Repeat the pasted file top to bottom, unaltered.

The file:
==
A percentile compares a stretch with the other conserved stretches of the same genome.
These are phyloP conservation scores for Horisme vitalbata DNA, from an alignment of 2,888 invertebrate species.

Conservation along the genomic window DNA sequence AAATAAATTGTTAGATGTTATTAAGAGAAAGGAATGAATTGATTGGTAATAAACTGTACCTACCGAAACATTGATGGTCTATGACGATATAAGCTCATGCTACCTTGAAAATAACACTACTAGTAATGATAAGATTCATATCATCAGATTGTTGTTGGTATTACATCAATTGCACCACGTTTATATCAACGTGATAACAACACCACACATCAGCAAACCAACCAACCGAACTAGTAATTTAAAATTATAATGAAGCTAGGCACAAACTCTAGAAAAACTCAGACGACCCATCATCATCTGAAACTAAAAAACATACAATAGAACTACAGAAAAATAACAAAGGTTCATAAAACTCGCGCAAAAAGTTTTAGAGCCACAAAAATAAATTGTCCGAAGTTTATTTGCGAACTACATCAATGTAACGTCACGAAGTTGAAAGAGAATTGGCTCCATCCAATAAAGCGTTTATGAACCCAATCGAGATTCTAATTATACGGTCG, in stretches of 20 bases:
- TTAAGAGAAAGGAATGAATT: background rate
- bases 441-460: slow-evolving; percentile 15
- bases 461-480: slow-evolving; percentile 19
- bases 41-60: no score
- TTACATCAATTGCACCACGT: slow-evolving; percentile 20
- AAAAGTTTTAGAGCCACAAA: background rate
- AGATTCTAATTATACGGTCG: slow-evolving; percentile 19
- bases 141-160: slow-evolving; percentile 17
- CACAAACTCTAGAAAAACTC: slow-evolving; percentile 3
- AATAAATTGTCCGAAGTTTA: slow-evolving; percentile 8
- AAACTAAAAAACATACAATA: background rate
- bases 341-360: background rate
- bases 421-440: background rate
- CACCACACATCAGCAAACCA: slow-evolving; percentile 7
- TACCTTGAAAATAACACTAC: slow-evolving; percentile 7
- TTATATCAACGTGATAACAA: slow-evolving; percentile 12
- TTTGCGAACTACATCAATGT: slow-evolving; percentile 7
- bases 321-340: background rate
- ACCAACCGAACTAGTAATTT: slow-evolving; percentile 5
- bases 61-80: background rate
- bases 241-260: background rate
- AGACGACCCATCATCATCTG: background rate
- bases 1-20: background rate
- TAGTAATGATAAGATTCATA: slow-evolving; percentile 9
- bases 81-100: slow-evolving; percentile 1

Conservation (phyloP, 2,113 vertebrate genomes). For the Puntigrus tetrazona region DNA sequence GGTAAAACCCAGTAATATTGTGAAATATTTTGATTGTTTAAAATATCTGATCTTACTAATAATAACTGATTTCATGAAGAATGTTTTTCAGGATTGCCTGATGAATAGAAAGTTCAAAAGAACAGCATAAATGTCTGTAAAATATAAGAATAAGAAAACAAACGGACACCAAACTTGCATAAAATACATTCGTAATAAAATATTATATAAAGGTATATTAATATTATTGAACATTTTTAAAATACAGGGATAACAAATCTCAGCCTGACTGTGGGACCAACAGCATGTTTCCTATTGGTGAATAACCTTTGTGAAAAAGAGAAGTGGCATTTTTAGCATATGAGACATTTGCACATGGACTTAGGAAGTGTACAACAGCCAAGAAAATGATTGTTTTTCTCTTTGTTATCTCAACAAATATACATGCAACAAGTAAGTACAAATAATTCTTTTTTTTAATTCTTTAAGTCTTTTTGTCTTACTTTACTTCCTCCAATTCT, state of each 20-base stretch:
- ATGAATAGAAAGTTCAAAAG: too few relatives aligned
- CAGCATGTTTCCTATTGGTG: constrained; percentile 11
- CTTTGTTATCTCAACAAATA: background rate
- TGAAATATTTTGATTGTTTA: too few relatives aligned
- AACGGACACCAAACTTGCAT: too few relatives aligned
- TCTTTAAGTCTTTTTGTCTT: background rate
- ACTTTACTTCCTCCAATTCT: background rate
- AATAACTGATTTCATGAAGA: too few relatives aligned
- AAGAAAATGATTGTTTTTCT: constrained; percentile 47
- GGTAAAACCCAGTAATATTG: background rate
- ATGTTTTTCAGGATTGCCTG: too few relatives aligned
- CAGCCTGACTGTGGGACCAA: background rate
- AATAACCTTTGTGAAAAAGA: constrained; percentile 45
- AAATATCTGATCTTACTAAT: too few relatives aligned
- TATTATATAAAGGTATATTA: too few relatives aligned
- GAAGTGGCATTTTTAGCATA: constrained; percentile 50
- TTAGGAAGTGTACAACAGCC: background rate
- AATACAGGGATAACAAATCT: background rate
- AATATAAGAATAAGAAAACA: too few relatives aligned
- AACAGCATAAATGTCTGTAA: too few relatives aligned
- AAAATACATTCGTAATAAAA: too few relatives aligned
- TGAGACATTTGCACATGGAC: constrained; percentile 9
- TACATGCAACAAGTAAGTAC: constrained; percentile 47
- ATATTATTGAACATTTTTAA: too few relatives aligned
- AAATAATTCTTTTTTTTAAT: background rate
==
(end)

A percentile compares a stretch with the other conserved stretches of the same genome.
These are phyloP conservation scores for Horisme vitalbata DNA, from an alignment of 2,888 invertebrate species.

Conservation along the genomic window DNA sequence AAATAAATTGTTAGATGTTATTAAGAGAAAGGAATGAATTGATTGGTAATAAACTGTACCTACCGAAACATTGATGGTCTATGACGATATAAGCTCATGCTACCTTGAAAATAACACTACTAGTAATGATAAGATTCATATCATCAGATTGTTGTTGGTATTACATCAATTGCACCACGTTTATATCAACGTGATAACAACACCACACATCAGCAAACCAACCAACCGAACTAGTAATTTAAAATTATAATGAAGCTAGGCACAAACTCTAGAAAAACTCAGACGACCCATCATCATCTGAAACTAAAAAACATACAATAGAACTACAGAAAAATAACAAAGGTTCATAAAACTCGCGCAAAAAGTTTTAGAGCCACAAAAATAAATTGTCCGAAGTTTATTTGCGAACTACATCAATGTAACGTCACGAAGTTGAAAGAGAATTGGCTCCATCCAATAAAGCGTTTATGAACCCAATCGAGATTCTAATTATACGGTCG, in stretches of 20 bases:
- TTAAGAGAAAGGAATGAATT: background rate
- bases 441-460: slow-evolving; percentile 15
- bases 461-480: slow-evolving; percentile 19
- bases 41-60: no score
- TTACATCAATTGCACCACGT: slow-evolving; percentile 20
- AAAAGTTTTAGAGCCACAAA: background rate
- AGATTCTAATTATACGGTCG: slow-evolving; percentile 19
- bases 141-160: slow-evolving; percentile 17
- CACAAACTCTAGAAAAACTC: slow-evolving; percentile 3
- AATAAATTGTCCGAAGTTTA: slow-evolving; percentile 8
- AAACTAAAAAACATACAATA: background rate
- bases 341-360: background rate
- bases 421-440: background rate
- CACCACACATCAGCAAACCA: slow-evolving; percentile 7
- TACCTTGAAAATAACACTAC: slow-evolving; percentile 7
- TTATATCAACGTGATAACAA: slow-evolving; percentile 12
- TTTGCGAACTACATCAATGT: slow-evolving; percentile 7
- bases 321-340: background rate
- ACCAACCGAACTAGTAATTT: slow-evolving; percentile 5
- bases 61-80: background rate
- bases 241-260: background rate
- AGACGACCCATCATCATCTG: background rate
- bases 1-20: background rate
- TAGTAATGATAAGATTCATA: slow-evolving; percentile 9
- bases 81-100: slow-evolving; percentile 1

Conservation (phyloP, 2,113 vertebrate genomes). For the Puntigrus tetrazona region DNA sequence GGTAAAACCCAGTAATATTGTGAAATATTTTGATTGTTTAAAATATCTGATCTTACTAATAATAACTGATTTCATGAAGAATGTTTTTCAGGATTGCCTGATGAATAGAAAGTTCAAAAGAACAGCATAAATGTCTGTAAAATATAAGAATAAGAAAACAAACGGACACCAAACTTGCATAAAATACATTCGTAATAAAATATTATATAAAGGTATATTAATATTATTGAACATTTTTAAAATACAGGGATAACAAATCTCAGCCTGACTGTGGGACCAACAGCATGTTTCCTATTGGTGAATAACCTTTGTGAAAAAGAGAAGTGGCATTTTTAGCATATGAGACATTTGCACATGGACTTAGGAAGTGTACAACAGCCAAGAAAATGATTGTTTTTCTCTTTGTTATCTCAACAAATATACATGCAACAAGTAAGTACAAATAATTCTTTTTTTTAATTCTTTAAGTCTTTTTGTCTTACTTTACTTCCTCCAATTCT, state of each 20-base stretch:
- ATGAATAGAAAGTTCAAAAG: too few relatives aligned
- CAGCATGTTTCCTATTGGTG: constrained; percentile 11
- CTTTGTTATCTCAACAAATA: background rate
- TGAAATATTTTGATTGTTTA: too few relatives aligned
- AACGGACACCAAACTTGCAT: too few relatives aligned
- TCTTTAAGTCTTTTTGTCTT: background rate
- ACTTTACTTCCTCCAATTCT: background rate
- AATAACTGATTTCATGAAGA: too few relatives aligned
- AAGAAAATGATTGTTTTTCT: constrained; percentile 47
- GGTAAAACCCAGTAATATTG: background rate
- ATGTTTTTCAGGATTGCCTG: too few relatives aligned
- CAGCCTGACTGTGGGACCAA: background rate
- AATAACCTTTGTGAAAAAGA: constrained; percentile 45
- AAATATCTGATCTTACTAAT: too few relatives aligned
- TATTATATAAAGGTATATTA: too few relatives aligned
- GAAGTGGCATTTTTAGCATA: constrained; percentile 50
- TTAGGAAGTGTACAACAGCC: background rate
- AATACAGGGATAACAAATCT: background rate
- AATATAAGAATAAGAAAACA: too few relatives aligned
- AACAGCATAAATGTCTGTAA: too few relatives aligned
- AAAATACATTCGTAATAAAA: too few relatives aligned
- TGAGACATTTGCACATGGAC: constrained; percentile 9
- TACATGCAACAAGTAAGTAC: constrained; percentile 47
- ATATTATTGAACATTTTTAA: too few relatives aligned
- AAATAATTCTTTTTTTTAAT: background rate